Dexamethasone Inhibits Nf-κB, P22phox, and Protects Against Angiotensin Ii-Induced Renal Damage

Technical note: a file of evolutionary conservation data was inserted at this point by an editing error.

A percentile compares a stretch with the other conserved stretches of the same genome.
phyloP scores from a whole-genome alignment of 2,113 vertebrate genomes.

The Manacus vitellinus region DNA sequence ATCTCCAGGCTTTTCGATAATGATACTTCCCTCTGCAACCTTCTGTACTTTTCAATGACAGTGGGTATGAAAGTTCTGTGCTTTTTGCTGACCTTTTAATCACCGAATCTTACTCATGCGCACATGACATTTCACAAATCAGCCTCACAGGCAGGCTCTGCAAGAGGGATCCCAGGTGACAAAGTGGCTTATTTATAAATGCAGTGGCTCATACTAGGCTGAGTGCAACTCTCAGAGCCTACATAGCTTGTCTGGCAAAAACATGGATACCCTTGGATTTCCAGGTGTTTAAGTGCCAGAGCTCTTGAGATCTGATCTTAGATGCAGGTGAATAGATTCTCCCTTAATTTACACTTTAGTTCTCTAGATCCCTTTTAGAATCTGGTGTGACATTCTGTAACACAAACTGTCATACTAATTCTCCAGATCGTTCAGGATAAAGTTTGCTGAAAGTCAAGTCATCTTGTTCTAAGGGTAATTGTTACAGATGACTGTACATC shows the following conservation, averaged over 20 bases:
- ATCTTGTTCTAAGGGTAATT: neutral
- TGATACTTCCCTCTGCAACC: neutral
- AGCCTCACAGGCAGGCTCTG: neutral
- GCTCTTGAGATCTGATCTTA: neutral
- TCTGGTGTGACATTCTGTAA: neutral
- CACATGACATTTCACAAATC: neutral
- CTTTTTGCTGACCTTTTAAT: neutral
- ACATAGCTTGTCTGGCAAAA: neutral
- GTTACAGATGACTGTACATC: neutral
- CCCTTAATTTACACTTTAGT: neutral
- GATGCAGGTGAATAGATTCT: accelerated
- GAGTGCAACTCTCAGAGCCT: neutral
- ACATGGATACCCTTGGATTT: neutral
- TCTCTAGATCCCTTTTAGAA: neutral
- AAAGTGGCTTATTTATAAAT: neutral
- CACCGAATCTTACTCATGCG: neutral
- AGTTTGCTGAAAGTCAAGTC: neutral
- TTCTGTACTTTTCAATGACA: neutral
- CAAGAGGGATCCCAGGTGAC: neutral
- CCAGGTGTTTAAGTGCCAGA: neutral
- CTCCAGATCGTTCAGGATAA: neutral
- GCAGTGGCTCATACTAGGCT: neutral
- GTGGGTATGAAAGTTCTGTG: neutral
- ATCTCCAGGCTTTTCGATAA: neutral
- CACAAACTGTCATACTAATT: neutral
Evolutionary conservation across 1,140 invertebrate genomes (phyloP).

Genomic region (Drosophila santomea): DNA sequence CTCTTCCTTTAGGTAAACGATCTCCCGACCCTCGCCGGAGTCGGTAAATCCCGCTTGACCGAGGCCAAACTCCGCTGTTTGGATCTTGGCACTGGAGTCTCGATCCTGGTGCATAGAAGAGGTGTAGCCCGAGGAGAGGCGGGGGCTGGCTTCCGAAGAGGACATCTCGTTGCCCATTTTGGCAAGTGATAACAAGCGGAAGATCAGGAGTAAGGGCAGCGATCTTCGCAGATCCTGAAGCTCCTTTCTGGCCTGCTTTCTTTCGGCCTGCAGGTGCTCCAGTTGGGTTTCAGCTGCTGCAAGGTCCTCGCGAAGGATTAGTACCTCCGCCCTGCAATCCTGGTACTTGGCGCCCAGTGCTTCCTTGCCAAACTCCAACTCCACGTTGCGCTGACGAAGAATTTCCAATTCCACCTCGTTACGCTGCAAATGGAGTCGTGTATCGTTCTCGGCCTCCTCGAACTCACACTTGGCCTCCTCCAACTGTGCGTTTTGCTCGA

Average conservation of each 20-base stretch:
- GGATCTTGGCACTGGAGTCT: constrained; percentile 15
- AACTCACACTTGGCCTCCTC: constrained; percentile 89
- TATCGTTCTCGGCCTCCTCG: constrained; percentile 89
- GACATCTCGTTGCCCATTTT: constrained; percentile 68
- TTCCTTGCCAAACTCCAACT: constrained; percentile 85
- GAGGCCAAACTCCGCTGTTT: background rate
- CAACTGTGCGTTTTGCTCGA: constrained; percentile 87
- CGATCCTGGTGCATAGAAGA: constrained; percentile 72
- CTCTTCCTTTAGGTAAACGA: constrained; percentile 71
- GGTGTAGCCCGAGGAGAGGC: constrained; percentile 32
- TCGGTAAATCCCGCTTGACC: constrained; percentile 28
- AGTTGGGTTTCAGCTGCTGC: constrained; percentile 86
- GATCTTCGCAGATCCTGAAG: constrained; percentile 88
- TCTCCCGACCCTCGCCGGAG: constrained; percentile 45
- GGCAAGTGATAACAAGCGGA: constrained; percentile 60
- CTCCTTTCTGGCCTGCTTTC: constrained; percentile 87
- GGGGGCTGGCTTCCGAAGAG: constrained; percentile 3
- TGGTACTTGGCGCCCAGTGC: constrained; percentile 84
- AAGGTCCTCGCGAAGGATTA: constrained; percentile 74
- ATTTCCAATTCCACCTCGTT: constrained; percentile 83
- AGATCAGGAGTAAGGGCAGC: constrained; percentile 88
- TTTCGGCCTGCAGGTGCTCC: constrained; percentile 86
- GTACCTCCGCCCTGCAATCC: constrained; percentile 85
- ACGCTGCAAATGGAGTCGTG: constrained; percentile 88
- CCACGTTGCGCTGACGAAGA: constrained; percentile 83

We recently reported that NF-κB activation promotes inflammation in rats harboring both human renin and angiotensinogen genes (dTGR). We now tested the hypothesis that dexamethasone (DEX) inhibits NF-κB and ameliorates renal and cardiac end-organ damage. The dTGR feature moderate hypertension, severe renal, and cardiac damage, as well as over 50% mortality at 7 weeks. Immunohistochemical analysis shows increased infiltration of monocytes and T-cells. Electrophoretic mobility shift assay showed increased NF-κB DNA binding activity in heart and kidney of dTGR. One-week treatment with DEX (1 mg/kg/d i.p.) initially increased blood pressure at week 5, compared to dTGR (191±2 vs.152±6 mm Hg, p<0.01), whereas blood pressure was not different at week 7 (193±15 vs. 182±8 mm Hg, p=0.8). However, DEX reduced 24 h albuminuria by 85 % (2.7±0.5 vs. 18.0±3.4 mg/d, p<0.001) and prevented mortality completely. Vasculopathy was ameliorated in kidney and heart and perivascular fibrosis was reduced. DEX inhibited NF-κB DNA-binding activity and also the NF-κB-regulated adhesion molecule ICAM-1. We also studied localization of NADPH subunit p22phox. Immunostaining of p22phox was detected in the endothelium and also colocalized with monocytes. DEX reduced both infiltration of cells and p22phox expression. Thus, these results demonstrate that DEX suppresses NF-κB binding activity, p22phox expression of infiltrated cells, inflammation, and protects against angiotensin II-induced end-organ damage, all without blood pressure reduction.